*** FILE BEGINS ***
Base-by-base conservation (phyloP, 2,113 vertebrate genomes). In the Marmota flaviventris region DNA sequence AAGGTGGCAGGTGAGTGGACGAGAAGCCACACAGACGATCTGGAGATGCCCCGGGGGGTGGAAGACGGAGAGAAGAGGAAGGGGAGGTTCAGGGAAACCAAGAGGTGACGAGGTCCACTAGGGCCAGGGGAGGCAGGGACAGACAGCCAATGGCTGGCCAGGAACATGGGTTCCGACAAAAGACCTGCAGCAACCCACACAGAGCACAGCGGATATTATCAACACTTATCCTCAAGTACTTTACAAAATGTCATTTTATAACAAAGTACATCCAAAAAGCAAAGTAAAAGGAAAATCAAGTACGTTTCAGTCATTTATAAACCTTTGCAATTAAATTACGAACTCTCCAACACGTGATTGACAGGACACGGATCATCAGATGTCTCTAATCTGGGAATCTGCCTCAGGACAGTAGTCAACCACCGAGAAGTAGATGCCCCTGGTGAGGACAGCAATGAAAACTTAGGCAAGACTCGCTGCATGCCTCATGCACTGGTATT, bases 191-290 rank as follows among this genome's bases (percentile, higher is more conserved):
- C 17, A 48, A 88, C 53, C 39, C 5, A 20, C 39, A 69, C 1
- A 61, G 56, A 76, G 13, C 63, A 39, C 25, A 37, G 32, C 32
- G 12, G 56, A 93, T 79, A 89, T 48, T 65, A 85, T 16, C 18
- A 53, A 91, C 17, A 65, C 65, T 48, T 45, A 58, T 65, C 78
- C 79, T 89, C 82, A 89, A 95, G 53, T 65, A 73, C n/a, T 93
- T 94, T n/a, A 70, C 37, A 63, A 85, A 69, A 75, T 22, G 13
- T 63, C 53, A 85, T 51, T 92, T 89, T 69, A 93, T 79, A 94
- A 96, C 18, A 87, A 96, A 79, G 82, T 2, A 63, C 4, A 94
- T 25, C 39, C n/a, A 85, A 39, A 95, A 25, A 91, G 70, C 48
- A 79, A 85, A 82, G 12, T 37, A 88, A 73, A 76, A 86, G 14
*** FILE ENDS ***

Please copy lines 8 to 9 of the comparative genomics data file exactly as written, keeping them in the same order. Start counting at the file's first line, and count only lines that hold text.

- T 63, C 53, A 85, T 51, T 92, T 89, T 69, A 93, T 79, A 94
- A 96, C 18, A 87, A 96, A 79, G 82, T 2, A 63, C 4, A 94